Jared Carter has received the Walt Whitman Award of the Academy of American Poets, the Poets’ Prize, a fellowship from the John Simon Guggenheim Memorial Foundation, and two literary fellowships from the National Endowment for the Arts. His newest book, Darkened Rooms of Summer, is a collection of poems that conjures the landscape of the Midwest and the lives of everyday Midwesterners.
I have no prior experience with National Poetry Month, but I did do a bit of promotion for poetry back in the 1980s. In those days I had an old tan-colored Volvo station wagon that I drove around the Midwest, occasionally giving poetry readings to just about anyone who would listen.
This in itself is not remarkable. But on the Volvo’s rear bumper I had affixed a sticker I had found in some flea market that read, in bold capital letters, I BRAKE FOR DELMORE SCHWARTZ. The 1980s was an age of catchy bumper stickers but still, I was convinced that I had one of the most mysterious and at the same time one of the most appropriate bumper stickers an aspiring poet could ever wish for.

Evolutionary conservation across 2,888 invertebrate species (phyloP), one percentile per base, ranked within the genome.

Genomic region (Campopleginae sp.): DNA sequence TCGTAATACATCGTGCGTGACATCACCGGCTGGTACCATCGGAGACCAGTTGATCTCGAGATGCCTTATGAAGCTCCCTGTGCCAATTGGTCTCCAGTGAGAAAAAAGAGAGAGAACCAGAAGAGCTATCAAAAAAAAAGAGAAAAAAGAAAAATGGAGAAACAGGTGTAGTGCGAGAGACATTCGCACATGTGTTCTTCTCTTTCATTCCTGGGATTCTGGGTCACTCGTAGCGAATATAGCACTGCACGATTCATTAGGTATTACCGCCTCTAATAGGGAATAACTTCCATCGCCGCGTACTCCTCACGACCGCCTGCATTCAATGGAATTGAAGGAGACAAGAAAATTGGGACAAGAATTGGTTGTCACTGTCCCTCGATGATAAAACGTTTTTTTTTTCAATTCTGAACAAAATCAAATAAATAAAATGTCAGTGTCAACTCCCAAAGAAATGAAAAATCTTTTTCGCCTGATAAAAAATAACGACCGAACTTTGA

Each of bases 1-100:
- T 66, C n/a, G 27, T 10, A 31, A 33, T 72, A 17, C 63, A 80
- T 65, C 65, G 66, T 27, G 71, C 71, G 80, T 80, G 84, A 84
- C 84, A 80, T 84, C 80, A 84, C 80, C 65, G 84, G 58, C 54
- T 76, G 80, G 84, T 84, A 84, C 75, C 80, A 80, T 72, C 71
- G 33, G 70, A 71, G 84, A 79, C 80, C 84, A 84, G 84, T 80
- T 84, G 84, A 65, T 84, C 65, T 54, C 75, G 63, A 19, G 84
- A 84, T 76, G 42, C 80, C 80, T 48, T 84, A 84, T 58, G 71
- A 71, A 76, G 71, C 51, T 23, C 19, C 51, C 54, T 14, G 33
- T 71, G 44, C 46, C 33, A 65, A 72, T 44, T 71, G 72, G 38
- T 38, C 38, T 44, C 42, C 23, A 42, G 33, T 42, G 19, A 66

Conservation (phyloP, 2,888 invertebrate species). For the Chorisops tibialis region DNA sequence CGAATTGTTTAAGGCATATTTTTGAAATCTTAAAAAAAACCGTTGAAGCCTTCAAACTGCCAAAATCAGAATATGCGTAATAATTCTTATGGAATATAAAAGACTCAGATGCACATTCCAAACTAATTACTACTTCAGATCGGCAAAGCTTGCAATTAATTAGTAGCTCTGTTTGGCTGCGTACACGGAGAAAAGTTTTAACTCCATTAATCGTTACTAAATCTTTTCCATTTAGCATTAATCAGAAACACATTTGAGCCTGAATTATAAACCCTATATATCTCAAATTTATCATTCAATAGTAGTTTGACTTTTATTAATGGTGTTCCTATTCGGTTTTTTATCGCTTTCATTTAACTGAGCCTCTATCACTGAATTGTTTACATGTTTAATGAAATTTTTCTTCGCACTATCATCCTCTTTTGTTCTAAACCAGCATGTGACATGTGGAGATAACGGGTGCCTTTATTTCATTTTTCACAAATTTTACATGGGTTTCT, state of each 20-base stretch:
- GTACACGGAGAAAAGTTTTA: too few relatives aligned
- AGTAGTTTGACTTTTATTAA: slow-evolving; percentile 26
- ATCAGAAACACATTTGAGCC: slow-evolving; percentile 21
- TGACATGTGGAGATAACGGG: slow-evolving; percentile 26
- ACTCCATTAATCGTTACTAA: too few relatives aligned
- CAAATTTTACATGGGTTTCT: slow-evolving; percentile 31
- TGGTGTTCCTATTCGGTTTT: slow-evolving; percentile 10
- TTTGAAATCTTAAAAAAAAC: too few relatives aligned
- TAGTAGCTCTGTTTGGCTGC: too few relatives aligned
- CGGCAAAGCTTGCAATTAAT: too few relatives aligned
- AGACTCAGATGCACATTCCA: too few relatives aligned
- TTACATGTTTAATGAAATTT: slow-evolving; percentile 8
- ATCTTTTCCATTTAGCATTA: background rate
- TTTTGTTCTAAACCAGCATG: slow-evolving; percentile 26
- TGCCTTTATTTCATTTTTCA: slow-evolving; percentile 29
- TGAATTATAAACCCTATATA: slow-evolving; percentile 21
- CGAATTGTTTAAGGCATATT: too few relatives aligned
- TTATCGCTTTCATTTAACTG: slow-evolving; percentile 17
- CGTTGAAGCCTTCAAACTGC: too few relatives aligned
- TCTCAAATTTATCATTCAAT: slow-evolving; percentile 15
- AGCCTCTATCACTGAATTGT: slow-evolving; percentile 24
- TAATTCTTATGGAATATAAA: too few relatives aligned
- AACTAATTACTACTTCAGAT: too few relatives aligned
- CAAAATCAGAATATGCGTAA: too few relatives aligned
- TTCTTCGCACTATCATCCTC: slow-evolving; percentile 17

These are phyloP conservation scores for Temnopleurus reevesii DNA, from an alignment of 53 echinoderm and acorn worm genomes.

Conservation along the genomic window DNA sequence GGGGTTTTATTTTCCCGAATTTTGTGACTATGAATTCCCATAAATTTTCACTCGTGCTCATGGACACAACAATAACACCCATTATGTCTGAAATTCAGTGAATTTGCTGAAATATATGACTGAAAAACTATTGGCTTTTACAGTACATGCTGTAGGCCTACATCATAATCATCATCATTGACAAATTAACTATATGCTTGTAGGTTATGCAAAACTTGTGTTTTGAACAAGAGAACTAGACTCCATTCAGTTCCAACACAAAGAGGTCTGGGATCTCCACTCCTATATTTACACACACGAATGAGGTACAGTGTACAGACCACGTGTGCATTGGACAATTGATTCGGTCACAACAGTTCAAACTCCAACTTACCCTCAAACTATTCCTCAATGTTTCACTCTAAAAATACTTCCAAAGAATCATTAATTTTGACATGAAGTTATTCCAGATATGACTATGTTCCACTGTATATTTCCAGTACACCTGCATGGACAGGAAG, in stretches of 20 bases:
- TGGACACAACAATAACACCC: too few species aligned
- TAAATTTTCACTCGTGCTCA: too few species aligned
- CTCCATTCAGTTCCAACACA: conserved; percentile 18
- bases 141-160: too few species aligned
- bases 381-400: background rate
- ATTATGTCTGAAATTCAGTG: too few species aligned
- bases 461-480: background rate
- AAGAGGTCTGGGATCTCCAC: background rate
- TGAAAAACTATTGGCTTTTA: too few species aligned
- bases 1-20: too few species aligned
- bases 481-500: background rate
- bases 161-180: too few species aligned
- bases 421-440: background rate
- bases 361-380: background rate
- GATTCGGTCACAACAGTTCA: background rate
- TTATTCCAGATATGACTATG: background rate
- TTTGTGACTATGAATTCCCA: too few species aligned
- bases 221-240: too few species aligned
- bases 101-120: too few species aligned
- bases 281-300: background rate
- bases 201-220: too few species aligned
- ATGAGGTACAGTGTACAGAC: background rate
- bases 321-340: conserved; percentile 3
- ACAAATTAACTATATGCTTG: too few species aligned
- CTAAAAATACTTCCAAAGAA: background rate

Looking back on those days, I realize that my only other attempt to promote poetry in general may have been the choice of location for my various book launches, all of which, curiously enough, took place during the month of April.
In April of 1981 my first book was launched at a cocktail party in Greenwich Village, hosted by my agent. The book was published by Macmillan and my agent got me an advance of a hundred dollars, which wasn’t bad in those days. It was a nice party, too. Courtesy of the publisher, all of my East-Coast friends attending were given free copies of the new book, which I was told was an old New York publishing custom. I can assure you that no freebies are passed out at book launches today.